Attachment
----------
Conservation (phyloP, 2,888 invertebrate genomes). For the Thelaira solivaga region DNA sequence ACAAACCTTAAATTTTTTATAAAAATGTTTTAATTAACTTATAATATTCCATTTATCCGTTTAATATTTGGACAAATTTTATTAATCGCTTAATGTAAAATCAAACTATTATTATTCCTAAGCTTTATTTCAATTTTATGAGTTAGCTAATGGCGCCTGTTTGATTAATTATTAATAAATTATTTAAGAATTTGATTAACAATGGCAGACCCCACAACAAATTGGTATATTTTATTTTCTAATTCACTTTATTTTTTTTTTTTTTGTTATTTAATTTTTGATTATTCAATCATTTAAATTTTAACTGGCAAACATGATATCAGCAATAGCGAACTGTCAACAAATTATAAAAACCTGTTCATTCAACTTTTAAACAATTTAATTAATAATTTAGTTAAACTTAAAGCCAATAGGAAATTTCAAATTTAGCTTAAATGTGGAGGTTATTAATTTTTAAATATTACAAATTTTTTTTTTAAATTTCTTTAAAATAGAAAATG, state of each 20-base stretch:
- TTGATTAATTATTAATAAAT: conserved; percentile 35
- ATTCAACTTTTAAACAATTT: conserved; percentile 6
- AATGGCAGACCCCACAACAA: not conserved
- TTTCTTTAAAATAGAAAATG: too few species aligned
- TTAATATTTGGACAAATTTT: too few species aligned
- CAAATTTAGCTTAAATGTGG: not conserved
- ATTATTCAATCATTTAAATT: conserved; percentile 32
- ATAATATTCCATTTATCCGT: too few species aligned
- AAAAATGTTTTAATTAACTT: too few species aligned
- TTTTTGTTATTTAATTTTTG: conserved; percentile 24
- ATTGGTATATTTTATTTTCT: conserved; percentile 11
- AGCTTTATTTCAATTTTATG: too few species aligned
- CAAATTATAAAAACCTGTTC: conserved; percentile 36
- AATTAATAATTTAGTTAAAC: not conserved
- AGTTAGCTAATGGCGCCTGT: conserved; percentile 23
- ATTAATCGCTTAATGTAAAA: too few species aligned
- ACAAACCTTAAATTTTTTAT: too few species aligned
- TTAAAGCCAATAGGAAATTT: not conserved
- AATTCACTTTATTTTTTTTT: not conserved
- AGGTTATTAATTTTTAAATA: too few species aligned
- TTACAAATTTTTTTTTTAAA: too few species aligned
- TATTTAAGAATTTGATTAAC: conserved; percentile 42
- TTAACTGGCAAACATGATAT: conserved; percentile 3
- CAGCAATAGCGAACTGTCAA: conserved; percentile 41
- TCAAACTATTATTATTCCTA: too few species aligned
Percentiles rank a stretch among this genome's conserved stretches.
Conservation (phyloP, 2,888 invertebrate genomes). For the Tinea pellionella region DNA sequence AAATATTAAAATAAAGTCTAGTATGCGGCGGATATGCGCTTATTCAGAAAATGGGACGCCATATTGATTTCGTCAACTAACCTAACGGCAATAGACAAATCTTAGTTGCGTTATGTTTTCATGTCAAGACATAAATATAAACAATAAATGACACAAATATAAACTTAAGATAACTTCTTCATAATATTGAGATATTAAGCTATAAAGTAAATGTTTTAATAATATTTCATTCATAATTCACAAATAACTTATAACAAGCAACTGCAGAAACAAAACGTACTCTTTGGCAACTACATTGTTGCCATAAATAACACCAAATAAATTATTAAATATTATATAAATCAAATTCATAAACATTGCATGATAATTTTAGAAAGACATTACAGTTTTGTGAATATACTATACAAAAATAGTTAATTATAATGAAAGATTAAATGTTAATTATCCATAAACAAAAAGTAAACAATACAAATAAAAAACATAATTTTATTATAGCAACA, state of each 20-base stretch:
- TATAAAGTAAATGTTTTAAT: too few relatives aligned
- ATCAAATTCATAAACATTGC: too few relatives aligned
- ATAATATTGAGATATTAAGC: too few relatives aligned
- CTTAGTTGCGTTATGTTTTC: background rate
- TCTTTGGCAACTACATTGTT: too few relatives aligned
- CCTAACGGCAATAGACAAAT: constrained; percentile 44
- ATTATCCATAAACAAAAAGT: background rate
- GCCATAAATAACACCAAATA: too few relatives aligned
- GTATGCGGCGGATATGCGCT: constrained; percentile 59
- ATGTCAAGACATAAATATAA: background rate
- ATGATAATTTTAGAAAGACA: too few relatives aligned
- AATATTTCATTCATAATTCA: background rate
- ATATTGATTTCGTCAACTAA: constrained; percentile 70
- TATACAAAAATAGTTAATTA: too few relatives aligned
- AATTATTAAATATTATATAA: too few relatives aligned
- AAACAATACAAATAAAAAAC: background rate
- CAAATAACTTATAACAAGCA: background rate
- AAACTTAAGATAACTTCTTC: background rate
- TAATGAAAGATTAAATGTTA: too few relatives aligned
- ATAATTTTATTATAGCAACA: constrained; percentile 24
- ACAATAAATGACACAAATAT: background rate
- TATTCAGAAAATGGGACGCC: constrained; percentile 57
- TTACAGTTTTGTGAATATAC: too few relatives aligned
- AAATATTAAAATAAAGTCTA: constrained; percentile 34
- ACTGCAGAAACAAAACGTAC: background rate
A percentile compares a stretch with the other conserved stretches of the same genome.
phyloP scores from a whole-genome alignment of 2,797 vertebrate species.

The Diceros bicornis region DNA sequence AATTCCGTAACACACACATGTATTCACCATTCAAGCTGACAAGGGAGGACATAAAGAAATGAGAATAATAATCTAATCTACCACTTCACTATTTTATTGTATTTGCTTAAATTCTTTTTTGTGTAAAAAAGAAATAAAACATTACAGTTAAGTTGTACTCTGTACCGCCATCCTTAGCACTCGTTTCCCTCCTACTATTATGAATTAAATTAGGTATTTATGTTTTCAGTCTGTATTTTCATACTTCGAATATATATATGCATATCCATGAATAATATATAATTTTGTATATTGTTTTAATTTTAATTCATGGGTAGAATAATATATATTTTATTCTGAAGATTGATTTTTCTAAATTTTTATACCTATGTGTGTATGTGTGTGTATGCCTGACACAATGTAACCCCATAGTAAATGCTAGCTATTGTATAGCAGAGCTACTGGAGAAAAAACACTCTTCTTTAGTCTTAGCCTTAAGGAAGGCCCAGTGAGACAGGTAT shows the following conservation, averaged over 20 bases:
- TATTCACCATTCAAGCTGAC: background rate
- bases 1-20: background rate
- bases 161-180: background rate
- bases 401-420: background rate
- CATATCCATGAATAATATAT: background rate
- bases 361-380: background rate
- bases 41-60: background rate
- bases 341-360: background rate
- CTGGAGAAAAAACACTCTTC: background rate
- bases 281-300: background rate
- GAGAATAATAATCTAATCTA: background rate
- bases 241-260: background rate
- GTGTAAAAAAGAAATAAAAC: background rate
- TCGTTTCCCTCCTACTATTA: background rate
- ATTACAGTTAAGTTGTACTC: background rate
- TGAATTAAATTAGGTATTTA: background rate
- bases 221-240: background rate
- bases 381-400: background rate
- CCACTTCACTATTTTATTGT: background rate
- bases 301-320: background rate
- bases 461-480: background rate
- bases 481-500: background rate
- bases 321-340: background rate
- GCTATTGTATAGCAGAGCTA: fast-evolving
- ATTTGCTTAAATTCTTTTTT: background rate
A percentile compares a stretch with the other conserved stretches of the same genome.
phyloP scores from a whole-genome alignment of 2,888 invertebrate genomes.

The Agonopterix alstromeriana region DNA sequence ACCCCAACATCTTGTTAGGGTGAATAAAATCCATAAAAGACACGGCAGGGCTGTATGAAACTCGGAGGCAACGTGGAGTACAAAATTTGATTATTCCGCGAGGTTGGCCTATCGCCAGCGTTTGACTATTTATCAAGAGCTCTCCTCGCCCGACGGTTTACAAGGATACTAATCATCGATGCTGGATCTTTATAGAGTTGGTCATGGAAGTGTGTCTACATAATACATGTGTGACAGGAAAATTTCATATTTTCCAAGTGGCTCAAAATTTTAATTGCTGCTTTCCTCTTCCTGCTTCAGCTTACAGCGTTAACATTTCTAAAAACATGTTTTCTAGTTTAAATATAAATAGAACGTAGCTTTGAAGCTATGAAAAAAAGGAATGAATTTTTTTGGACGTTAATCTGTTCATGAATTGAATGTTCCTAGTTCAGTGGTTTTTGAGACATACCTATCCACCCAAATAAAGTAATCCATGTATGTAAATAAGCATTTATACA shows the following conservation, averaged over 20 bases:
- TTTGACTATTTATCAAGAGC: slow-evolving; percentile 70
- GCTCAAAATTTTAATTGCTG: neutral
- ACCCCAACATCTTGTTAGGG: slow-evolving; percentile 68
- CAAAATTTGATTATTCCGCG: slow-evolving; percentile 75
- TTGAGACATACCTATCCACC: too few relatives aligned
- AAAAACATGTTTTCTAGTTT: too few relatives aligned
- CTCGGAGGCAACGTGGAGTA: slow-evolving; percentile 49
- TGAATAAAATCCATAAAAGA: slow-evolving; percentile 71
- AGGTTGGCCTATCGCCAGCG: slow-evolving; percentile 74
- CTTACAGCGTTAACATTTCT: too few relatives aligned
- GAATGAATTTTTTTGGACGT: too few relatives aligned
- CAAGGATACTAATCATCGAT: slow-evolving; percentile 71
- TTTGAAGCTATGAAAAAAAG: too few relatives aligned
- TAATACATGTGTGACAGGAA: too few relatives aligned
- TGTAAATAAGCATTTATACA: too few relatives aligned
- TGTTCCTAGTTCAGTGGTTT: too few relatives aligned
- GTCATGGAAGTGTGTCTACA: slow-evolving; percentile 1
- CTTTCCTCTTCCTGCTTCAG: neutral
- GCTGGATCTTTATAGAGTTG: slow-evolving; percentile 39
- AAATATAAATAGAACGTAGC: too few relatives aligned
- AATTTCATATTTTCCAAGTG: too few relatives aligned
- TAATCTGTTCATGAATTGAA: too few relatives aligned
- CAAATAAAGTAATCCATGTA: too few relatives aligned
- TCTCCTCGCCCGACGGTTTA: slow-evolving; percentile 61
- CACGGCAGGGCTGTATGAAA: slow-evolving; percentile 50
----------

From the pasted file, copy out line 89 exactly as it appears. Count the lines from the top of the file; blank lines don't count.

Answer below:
- TTGAGACATACCTATCCACC: too few relatives aligned